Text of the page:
Then again perhaps it’s about performance. If I find a puzzle too hard I experience a creeping sense of inadequacy; rather than seeing it as a challenge to which I might rise, I see it as an indictment on my capabilities. This leads to impatience and a desire to find the answers. Nowadays we’re all about ticking boxes, not about sitting with something and cogitating on it.

I do make an exception for the Prize crossword though; we buy the actual newspaper on a Saturday and I sit down to tackle the grid with pen and paper. I think this is an entirely different process from filling it on the computer – akin to the difference between ebooks and paper books – and sometimes I take an entire weekend to mull over clues. Even so I can get a bit miffed if it comes to Sunday afternoon and I’m still – ahem! – clueless.

I daresay OH will comment now that all those types of monkey are perfectly common and ‘everyone knows them.’ We wait to see… anyway, here’s the puzzle if you want to give it a go. I’ve already given you a quarter of the answers – what are you waiting for?

Kirk out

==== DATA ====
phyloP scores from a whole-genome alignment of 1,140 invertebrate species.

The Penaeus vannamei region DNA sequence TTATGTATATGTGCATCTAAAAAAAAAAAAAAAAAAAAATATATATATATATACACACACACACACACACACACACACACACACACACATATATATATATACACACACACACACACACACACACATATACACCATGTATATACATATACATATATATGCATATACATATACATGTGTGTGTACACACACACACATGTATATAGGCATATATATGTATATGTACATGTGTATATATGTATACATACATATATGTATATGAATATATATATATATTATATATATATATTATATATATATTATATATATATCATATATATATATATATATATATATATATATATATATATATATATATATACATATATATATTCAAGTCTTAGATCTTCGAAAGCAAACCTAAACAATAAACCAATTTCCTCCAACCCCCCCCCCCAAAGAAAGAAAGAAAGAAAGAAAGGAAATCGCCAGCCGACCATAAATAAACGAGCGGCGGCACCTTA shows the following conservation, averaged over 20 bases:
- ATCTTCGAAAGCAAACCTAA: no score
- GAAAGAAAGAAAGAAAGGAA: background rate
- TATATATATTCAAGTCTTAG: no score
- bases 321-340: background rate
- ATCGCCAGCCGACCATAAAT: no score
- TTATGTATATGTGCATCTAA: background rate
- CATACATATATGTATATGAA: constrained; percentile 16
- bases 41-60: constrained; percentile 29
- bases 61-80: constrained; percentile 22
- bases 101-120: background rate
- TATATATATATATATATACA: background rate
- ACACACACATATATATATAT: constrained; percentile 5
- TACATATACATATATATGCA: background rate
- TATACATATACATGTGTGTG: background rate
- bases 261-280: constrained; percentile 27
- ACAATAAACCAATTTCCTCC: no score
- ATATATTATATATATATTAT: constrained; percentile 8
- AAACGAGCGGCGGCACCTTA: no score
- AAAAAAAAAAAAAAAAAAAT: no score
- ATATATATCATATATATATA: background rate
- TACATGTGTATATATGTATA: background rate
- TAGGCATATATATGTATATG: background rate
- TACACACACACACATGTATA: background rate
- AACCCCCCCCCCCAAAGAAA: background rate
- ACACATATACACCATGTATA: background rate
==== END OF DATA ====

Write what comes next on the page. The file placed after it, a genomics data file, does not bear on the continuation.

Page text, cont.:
7 thoughts on “Cross Words

  1. Ha ha, though as The Guardian prides itself on being an internationally read paper these days, it’s unfair on its American readers to have ‘pants’ = ‘budgie smugglers’. Besides, I think it’s Aussie slang for ‘Speedos’, not underwear.

    I’m trying to remember the fictional character who boarded the commuter train every morning, turned to the crossword in his broadsheet, got out a pen and completed the cryptic puzzle in a few minutes – with all the gestures and theatricals of a learned man – just to annoy the passengers sitting opposite attempting the same.
    He was eventually found out to be filling in random letters.

  2. Ha ha yes I remember that story. And non-UK readers also frequently complain about the puzzle being too UK-specific

  3. I’m afraid my brain has never been able to cope with cryptic crosswords: I even struggle with the anagrams on Countdown if I ever watch it [or the version I prefer, the one hosted by Jimmy Carr]. Luckily [or should that be expediently?], I don’t worry about any deleterious effect on my mental capabilities, because I know I’ve always had a Swiss-cheese brain; I struggled to remember Jung’s name earlier, despite having a mental image of the man himself, so I had to resort to the dreaded search engine; but I can usually manage to string a coherent sentence together [my tryping doesn’t seem to be improving, I regret to say]: I often look at something I wrote earlier and think: “Wow: did I write that?” I have always liked Colin Dexter’s stories for their articulacy; he was clearly an enthusiastic cruciverbalist, an attribute he imparted to his wonderful character Morse; but I generally have to look up at least one word in his stories, some of which I have yet to read. Cheers, Jon.

    1. I’ve never read Morse, though I know the stories are well thought-of. ‘tryping’ – interesting Freudian slip?